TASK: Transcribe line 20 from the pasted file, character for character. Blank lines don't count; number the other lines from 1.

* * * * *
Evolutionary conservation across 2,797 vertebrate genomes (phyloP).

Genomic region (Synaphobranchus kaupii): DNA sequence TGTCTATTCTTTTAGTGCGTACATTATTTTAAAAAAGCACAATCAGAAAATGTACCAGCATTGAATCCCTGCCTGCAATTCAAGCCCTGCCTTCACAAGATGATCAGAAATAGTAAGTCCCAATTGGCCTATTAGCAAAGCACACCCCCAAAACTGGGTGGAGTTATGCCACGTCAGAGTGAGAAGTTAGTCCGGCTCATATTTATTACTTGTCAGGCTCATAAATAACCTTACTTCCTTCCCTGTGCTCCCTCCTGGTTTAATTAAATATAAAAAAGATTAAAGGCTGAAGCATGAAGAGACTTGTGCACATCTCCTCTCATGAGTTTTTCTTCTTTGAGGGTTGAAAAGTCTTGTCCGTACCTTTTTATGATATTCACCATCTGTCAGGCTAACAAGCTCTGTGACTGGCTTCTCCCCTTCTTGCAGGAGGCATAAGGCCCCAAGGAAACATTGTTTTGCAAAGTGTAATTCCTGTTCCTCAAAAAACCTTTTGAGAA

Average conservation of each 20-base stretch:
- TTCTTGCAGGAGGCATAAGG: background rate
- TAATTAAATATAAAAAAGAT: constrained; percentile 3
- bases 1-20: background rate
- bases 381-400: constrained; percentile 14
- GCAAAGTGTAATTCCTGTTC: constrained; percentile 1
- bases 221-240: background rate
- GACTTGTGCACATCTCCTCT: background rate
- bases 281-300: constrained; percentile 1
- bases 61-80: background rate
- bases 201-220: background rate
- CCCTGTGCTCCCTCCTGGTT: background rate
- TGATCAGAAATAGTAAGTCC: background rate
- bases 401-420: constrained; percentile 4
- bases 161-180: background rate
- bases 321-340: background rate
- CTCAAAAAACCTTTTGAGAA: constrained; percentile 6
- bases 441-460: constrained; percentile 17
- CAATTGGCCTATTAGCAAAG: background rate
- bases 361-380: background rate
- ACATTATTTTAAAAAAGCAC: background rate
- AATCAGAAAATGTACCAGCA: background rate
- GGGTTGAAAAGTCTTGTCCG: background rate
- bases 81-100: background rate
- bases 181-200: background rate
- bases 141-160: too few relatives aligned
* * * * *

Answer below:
- bases 441-460: constrained; percentile 17